U.S. Water News Online
CASPER, Wyo. -- The Wyoming Pipeline Authority is trying to
determine whether it makes sense to develop a network of pipelines to
carry coal-bed methane water away from the Powder River Basin and
discharge it into the North Platte or Big Horn rivers.
Don Likwartz, supervisor of the Wyoming Oil and Gas Conservation
Commission, said the amount of water being discharged by coal-bed
methane wells is growing rapidly. He said by the end of October 2006,
the industry already had produced more water than it did in all of
2005. When the final numbers are in, Likwartz expects the industry
will have produced 680 million barrels of water last year.
"It's going to be the highest year ever for water production," he
Some view that as a problem because of what's in the water. Some
ranchers and landowners complain salts and other compounds in the
discharged water kill trees and grass. Environmental regulators in
Montana have sued Wyoming in an attempt to get the state to regulate
methane water discharges into rivers that flow into Montana.
Brian Jeffries, director of the Wyoming Pipeline Authority, said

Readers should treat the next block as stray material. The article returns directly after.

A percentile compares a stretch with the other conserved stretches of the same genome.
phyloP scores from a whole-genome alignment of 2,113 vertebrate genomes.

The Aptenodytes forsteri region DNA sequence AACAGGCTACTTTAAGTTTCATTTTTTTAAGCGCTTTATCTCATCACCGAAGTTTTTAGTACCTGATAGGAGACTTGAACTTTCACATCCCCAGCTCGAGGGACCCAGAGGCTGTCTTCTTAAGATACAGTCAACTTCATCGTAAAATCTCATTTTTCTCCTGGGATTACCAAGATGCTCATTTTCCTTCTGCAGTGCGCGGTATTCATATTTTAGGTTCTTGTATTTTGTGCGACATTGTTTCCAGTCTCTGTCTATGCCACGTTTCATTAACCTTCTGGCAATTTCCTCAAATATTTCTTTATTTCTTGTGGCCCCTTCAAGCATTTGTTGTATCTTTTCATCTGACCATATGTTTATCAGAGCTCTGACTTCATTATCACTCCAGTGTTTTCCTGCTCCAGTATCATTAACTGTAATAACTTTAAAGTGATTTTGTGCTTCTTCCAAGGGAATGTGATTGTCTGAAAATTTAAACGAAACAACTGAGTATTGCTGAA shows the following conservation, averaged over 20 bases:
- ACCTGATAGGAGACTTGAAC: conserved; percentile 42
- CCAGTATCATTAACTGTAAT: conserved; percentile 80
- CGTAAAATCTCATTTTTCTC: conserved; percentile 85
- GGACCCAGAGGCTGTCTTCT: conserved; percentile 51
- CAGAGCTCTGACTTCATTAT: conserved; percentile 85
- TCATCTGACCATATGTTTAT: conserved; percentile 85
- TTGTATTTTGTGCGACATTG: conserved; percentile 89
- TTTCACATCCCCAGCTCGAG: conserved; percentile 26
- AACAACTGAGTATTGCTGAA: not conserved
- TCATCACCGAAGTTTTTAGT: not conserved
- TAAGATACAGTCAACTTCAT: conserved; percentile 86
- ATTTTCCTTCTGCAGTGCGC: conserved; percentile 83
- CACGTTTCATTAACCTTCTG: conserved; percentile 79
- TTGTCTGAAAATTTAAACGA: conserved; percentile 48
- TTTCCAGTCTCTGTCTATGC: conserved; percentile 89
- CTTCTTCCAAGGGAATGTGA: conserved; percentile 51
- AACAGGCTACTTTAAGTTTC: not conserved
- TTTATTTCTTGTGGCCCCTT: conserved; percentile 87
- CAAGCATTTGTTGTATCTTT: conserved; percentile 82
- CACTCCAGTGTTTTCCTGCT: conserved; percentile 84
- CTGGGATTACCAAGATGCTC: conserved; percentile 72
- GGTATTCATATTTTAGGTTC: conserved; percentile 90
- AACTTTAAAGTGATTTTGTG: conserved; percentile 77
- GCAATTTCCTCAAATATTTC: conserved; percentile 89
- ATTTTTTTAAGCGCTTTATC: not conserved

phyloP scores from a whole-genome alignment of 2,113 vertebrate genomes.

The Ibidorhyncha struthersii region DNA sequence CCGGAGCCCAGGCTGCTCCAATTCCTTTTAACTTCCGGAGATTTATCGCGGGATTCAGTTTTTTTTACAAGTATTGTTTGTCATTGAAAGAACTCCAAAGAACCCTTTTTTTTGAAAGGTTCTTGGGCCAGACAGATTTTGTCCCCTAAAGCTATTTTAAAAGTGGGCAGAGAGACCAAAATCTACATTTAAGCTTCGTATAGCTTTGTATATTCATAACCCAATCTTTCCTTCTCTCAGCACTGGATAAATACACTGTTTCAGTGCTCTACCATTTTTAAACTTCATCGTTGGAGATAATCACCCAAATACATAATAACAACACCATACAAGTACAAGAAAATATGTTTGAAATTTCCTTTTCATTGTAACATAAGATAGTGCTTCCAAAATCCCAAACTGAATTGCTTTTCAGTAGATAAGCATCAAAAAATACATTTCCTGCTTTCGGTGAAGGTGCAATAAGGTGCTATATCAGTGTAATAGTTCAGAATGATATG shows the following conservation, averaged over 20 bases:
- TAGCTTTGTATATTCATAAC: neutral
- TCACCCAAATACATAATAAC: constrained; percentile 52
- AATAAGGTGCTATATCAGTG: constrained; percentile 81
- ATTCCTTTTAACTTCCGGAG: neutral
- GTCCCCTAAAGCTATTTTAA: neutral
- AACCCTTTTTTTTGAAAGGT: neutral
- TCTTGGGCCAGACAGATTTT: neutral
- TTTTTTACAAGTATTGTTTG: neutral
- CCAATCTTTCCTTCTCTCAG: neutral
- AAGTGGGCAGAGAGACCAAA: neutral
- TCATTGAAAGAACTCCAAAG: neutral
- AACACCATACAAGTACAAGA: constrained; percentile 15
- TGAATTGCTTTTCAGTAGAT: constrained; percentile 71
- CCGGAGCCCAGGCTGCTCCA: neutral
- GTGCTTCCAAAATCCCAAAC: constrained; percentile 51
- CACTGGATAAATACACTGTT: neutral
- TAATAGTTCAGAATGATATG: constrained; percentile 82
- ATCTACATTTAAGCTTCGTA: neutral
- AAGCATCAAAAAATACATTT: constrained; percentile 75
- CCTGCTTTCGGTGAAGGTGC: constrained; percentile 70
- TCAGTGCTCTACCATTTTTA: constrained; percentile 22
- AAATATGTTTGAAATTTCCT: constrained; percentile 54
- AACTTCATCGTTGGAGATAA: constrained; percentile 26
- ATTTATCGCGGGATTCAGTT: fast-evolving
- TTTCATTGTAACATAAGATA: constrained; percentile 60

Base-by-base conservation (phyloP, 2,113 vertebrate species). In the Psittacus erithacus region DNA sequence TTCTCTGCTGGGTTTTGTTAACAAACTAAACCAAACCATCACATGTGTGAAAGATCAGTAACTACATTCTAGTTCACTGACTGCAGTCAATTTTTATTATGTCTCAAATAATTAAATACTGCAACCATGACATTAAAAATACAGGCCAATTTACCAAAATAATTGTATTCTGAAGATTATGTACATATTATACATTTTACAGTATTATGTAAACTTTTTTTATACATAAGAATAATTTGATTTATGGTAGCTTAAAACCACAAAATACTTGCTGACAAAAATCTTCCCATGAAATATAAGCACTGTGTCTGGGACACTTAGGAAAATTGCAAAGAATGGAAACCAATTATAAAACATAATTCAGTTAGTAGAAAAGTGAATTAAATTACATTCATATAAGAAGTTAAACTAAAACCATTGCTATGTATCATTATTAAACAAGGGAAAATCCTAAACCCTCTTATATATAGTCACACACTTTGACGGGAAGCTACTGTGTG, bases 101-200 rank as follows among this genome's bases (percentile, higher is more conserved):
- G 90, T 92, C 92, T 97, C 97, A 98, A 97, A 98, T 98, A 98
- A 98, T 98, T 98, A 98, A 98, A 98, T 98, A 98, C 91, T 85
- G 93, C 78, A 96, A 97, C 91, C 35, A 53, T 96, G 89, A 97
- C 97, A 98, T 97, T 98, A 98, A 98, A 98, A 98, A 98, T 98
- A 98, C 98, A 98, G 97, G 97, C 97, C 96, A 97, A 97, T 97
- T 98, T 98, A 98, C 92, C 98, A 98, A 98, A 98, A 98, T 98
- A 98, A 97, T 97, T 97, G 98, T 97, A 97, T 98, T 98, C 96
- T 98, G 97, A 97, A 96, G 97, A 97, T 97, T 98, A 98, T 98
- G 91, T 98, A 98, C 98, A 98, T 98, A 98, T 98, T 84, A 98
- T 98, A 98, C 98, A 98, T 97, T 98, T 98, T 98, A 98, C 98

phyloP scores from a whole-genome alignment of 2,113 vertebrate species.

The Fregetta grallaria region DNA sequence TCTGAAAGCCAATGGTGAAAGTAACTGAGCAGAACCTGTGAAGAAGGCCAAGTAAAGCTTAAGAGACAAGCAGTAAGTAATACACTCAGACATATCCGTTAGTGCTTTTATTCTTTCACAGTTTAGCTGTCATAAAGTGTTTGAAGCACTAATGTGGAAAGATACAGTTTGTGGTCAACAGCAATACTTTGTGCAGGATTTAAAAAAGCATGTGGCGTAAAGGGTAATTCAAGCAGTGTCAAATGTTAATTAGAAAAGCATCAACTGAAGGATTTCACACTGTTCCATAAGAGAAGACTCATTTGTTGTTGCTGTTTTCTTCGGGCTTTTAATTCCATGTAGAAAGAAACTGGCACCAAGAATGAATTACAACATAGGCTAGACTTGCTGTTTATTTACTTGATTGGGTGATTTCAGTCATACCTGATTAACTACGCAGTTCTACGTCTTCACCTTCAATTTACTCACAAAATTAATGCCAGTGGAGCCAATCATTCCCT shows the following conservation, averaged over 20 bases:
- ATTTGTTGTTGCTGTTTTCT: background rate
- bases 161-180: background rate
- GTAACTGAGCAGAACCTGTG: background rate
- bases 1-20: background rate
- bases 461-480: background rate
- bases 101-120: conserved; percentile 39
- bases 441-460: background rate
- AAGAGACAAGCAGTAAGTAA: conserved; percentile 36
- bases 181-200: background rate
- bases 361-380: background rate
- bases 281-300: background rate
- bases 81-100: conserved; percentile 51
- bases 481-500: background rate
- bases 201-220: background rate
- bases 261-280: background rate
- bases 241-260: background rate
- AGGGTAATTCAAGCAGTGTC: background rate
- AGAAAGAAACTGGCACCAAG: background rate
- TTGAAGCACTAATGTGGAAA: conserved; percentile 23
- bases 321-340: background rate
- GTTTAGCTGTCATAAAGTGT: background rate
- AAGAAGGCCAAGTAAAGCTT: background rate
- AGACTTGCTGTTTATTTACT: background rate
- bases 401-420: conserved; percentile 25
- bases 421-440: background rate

during the meeting that a system of pipelines could carry an
estimated 100 million barrels of water per day to
treatment-and-injection sites or to the Big Horn or North Platte
rivers. The North Platte eventually merges with the South Platte in
But it would cost about 30 cents per barrel.
"The reaction was that 30 cents seems on the high side of some of
our current alternatives," Jeffries said.
Still, Jeffries said, many companies like the idea of a pipeline
because it would take away some of the uncertainty they currently
face because of litigation between Wyoming and Montana over water
Return to the
U.S. Water News' Archives page
Return to the U.S. Water
Use a comma to separate e-mail addresses:
Hi, I thought you might like to read this article.